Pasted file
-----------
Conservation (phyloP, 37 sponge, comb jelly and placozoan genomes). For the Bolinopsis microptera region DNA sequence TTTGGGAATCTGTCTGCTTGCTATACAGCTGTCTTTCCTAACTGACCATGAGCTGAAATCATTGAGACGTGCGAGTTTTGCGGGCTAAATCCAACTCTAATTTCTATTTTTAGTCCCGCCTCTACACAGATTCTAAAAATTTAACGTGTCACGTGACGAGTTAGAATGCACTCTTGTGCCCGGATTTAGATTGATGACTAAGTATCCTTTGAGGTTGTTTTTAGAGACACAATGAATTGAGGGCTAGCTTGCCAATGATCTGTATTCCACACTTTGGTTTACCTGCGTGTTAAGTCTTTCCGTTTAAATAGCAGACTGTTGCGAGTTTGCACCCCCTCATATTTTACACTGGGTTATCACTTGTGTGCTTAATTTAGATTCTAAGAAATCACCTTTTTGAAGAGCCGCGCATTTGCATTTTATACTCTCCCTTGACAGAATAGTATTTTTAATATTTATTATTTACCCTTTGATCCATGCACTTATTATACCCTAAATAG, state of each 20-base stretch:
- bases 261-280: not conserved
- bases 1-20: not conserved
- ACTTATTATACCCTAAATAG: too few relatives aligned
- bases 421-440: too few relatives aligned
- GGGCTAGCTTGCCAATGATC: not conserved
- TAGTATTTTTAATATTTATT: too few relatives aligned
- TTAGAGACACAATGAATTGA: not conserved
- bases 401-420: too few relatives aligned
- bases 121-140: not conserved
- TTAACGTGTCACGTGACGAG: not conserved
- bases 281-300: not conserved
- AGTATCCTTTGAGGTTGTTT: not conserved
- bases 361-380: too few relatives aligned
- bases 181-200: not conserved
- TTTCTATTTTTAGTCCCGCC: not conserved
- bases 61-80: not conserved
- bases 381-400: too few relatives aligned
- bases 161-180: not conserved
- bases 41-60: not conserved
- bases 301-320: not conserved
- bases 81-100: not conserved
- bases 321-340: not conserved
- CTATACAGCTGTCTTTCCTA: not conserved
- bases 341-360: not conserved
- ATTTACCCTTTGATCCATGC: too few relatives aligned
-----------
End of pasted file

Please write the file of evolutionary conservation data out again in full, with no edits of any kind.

Conservation (phyloP, 37 sponge, comb jelly and placozoan genomes). For the Bolinopsis microptera region DNA sequence TTTGGGAATCTGTCTGCTTGCTATACAGCTGTCTTTCCTAACTGACCATGAGCTGAAATCATTGAGACGTGCGAGTTTTGCGGGCTAAATCCAACTCTAATTTCTATTTTTAGTCCCGCCTCTACACAGATTCTAAAAATTTAACGTGTCACGTGACGAGTTAGAATGCACTCTTGTGCCCGGATTTAGATTGATGACTAAGTATCCTTTGAGGTTGTTTTTAGAGACACAATGAATTGAGGGCTAGCTTGCCAATGATCTGTATTCCACACTTTGGTTTACCTGCGTGTTAAGTCTTTCCGTTTAAATAGCAGACTGTTGCGAGTTTGCACCCCCTCATATTTTACACTGGGTTATCACTTGTGTGCTTAATTTAGATTCTAAGAAATCACCTTTTTGAAGAGCCGCGCATTTGCATTTTATACTCTCCCTTGACAGAATAGTATTTTTAATATTTATTATTTACCCTTTGATCCATGCACTTATTATACCCTAAATAG, state of each 20-base stretch:
- bases 261-280: not conserved
- bases 1-20: not conserved
- ACTTATTATACCCTAAATAG: too few relatives aligned
- bases 421-440: too few relatives aligned
- GGGCTAGCTTGCCAATGATC: not conserved
- TAGTATTTTTAATATTTATT: too few relatives aligned
- TTAGAGACACAATGAATTGA: not conserved
- bases 401-420: too few relatives aligned
- bases 121-140: not conserved
- TTAACGTGTCACGTGACGAG: not conserved
- bases 281-300: not conserved
- AGTATCCTTTGAGGTTGTTT: not conserved
- bases 361-380: too few relatives aligned
- bases 181-200: not conserved
- TTTCTATTTTTAGTCCCGCC: not conserved
- bases 61-80: not conserved
- bases 381-400: too few relatives aligned
- bases 161-180: not conserved
- bases 41-60: not conserved
- bases 301-320: not conserved
- bases 81-100: not conserved
- bases 321-340: not conserved
- CTATACAGCTGTCTTTCCTA: not conserved
- bases 341-360: not conserved
- ATTTACCCTTTGATCCATGC: too few relatives aligned